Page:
Book Corner: These Picture Books Tell Native American Stories

November is Native American Heritage Month and provides an opportunity to focus on picture books written by and about Native Americans.

The First Blade of Sweetgrass by Suzanne Greenlaw and Gabriel Frey, and illustrated by Nancy Baker
Musqon is excited to be picking sweetgrass for the first time. Musqon is learning about sweetgrass from her grandmother, just like her grandmother learned from her own grandmother. Like generations before them, they will weave sweetgrass into baskets and use it in ceremonies. Musqon’s grandmother shows her how to identify sweetgrass by its unique color and how it feels when tugged on. When Musqon can’t tell sweetgrass from all the other grasses growing around it, her frustration builds. After her grandmother urges patience and tells Musqon to take her time to really see the all grasses and how they are different, Musqon finally successfully harvests her first sweetgrass. This tender story of a grandmother and grandchild is supplemented by detailed backmatter about sweetgrass and definitions of Passamaquoddy–Maliseet words used in the story.

Look, Grandma! Ni, Elisi! by Art Coulson and illustrated by Madelyn Goodnight
Bo and his family are preparing for the Cherokee National Holiday and the craft booth they will have at the festival. Bo needs to find a container to hold the marbles they will sell in the booth. He tries a round bowl, a low rectangular tray, and a tall cylindrical vase, but none of them work. Finally he finds just the right thing: a special square basket his grandmother made. The basket of marbles fits perfectly on the table at the craft booth and they sell well. At the end of a long day, Bo and his family celebrate by playing marbles together. This is a story of family, Cherokee culture, and math; when Bo is trying to find a container for his marbles, he is experiencing hands-on learning about volume, capacity, and area. The backmatter explains the significance of Cherokee marbles and gives translations of Cherokee words used in the book.

This Is How I Know = Mii Maanda Ezhi-gkendmaanh by Brittany Luby and Joshua Mangeshig Pawis–Steckley
As a child and her grandmother explore the natural world around them, the girl identifies the special things she notices that make each season unique. In the summer, it’s bumblebees and ripe blueberries. In the fall, it’s migrating birds and a certain kind of mushroom that appears in the woods. Winter brings deer stripping the bark off trees, and spring brings robin eggs. This beautiful bilingual book, written in Anishinaabemowin and English, emphasizes the natural wonder in every season.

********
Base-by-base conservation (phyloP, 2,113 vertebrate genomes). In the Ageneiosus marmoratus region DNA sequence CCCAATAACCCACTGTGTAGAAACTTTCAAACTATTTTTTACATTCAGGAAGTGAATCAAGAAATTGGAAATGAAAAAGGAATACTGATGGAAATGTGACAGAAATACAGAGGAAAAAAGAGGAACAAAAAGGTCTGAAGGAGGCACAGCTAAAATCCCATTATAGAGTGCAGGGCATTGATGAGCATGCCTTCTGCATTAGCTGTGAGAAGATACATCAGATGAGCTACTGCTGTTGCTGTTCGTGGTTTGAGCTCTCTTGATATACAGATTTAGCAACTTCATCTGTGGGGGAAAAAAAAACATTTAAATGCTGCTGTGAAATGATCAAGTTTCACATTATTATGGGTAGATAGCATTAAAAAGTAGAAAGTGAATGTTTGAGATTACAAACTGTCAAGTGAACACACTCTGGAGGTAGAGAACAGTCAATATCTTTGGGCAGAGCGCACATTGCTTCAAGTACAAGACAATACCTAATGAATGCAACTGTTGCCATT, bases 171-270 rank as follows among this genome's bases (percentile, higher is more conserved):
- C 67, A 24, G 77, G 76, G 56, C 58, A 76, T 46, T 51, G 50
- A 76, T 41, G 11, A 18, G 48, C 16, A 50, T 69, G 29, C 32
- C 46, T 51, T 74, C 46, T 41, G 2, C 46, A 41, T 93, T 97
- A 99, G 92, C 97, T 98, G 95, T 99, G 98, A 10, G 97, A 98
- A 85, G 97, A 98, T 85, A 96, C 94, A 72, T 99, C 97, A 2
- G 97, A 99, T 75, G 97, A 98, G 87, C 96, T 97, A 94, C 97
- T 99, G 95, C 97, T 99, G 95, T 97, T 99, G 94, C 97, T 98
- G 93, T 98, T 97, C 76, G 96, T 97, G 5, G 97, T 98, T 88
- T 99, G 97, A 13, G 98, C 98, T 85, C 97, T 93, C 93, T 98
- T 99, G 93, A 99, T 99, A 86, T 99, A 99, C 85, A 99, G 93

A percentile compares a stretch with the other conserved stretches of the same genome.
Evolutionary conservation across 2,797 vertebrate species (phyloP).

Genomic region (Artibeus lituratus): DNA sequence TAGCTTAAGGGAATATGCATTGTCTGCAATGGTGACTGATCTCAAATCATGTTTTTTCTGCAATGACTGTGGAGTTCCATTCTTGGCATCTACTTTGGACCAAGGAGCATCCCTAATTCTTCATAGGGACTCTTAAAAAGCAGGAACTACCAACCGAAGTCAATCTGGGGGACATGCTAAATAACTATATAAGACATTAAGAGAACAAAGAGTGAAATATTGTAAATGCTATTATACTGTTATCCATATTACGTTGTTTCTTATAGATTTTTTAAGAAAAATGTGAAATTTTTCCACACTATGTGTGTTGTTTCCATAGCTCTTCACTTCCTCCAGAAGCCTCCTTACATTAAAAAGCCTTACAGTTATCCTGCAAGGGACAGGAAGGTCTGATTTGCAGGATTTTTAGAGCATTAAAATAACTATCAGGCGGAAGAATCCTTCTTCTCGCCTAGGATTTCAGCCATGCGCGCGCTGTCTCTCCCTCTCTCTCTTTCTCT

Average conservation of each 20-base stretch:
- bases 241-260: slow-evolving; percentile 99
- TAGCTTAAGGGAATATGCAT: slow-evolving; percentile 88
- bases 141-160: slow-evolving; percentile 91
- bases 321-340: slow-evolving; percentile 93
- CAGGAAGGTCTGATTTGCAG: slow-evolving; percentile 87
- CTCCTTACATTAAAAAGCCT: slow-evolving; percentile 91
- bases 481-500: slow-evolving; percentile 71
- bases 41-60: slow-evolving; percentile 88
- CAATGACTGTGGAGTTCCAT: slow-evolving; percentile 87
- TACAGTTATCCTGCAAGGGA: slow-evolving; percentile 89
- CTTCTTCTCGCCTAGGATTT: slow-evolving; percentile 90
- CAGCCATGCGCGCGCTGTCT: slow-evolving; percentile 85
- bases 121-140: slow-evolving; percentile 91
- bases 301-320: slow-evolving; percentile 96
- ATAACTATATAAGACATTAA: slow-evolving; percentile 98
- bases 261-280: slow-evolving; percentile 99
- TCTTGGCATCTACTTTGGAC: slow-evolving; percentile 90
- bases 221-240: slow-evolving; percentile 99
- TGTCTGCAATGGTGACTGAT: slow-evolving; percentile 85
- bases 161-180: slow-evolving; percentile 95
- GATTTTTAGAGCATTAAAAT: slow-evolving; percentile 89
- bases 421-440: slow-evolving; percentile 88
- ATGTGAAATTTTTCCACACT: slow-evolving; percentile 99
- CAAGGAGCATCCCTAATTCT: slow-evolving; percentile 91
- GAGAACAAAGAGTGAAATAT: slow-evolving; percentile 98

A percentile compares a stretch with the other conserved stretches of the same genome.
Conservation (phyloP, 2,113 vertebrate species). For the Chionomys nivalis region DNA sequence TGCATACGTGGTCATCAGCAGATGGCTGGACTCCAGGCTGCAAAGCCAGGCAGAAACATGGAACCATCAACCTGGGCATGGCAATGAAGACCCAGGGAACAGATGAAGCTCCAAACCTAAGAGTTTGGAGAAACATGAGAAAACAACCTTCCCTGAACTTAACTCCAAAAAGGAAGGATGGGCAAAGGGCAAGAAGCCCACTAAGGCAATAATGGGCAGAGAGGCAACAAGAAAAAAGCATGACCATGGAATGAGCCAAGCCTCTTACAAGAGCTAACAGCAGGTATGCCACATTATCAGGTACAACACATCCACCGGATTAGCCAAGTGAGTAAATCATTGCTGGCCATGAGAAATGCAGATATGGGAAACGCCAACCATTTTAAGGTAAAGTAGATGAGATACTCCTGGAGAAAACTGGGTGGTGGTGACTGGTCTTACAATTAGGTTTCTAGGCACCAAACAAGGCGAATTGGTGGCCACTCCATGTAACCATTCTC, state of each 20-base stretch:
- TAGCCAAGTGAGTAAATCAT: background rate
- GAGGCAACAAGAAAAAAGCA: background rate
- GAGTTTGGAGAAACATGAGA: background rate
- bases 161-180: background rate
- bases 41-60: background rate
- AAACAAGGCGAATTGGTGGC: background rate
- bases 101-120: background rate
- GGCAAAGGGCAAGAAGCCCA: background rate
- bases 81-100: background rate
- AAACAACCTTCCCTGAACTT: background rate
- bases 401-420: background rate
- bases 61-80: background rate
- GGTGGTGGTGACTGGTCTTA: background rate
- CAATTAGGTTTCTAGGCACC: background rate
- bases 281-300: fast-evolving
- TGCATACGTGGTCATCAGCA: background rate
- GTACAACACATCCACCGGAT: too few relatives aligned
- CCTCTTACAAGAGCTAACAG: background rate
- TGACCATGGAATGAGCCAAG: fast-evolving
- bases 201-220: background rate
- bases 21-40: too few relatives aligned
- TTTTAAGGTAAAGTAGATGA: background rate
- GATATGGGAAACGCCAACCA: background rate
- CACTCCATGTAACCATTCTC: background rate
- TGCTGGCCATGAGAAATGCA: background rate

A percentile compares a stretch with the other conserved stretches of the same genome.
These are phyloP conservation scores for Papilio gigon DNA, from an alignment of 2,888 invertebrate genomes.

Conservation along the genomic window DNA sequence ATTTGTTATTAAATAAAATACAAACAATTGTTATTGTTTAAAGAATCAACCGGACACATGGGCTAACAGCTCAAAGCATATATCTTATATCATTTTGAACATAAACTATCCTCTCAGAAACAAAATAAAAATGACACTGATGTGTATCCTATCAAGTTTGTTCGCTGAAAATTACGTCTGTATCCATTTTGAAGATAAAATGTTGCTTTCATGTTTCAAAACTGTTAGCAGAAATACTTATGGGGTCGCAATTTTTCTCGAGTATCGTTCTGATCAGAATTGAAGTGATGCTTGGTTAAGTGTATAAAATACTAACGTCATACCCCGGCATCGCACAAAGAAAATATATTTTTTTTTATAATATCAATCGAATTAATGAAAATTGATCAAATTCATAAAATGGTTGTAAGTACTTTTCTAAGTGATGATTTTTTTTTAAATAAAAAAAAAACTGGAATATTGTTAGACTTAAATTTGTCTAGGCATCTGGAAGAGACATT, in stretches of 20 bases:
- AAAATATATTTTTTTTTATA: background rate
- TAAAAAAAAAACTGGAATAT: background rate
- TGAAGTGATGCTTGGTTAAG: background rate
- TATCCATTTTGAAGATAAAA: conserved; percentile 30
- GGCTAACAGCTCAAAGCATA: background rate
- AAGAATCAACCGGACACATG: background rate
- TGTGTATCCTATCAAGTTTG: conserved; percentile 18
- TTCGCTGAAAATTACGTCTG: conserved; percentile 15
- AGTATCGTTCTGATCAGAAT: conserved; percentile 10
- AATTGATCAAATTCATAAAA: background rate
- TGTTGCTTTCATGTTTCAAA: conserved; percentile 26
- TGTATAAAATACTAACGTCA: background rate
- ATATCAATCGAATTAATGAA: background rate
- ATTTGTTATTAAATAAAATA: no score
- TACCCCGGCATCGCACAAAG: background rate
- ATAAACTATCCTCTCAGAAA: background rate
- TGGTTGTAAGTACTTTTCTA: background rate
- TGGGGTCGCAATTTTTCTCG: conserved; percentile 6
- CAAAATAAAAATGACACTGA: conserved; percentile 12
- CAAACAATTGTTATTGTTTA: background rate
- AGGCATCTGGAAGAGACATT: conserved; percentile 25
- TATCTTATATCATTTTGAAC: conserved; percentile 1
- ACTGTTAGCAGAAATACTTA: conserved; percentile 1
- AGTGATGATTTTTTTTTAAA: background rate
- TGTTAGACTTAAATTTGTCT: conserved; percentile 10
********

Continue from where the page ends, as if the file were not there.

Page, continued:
Raven, Rabbit, Deer by Sue Farrell Holler and illustrated by Jennifer Faria Lipke
A little boy and his grandfather take a walk in the snow, talking about what they see around them. The grandfather points to a black raven and tells the boy the raven’s name in Ojibwemowin: Gaagaagi. They also see a rabbit and some deer, and the grandfather names them for the boy and explains how to identify their tracks. When they get home, they share milk and cookies together then read and snuggle together in front of the fire. The illustrations clearly convey the affection between the boy and his grandfather, with the boy’s giant grin and the grandfather’s gentle and knowing smile.

We Are Still Here! by Traci Sorell and illustrated by Frané Lessac
A group of Native American students prepare presentations and displays for Indigenous Peoples’ Day, with each presentation covering a significant movement or event and its impact on Native Americans. As readers move through the book, topics from assimilation to termination to language revival are explained, emphasizing the consequences for Native Americans. The backmatter gives a timeline of events beginning in 1871, when the U.S. government officially ended treaty-making with Native American nations, as well as more detailed information on each topic, a glossary of terms, and a list of sources.

Darcie Caswell is the Youth Services Coordinator at CRRL. This column originally appeared in The Free Lance-Star newspaper.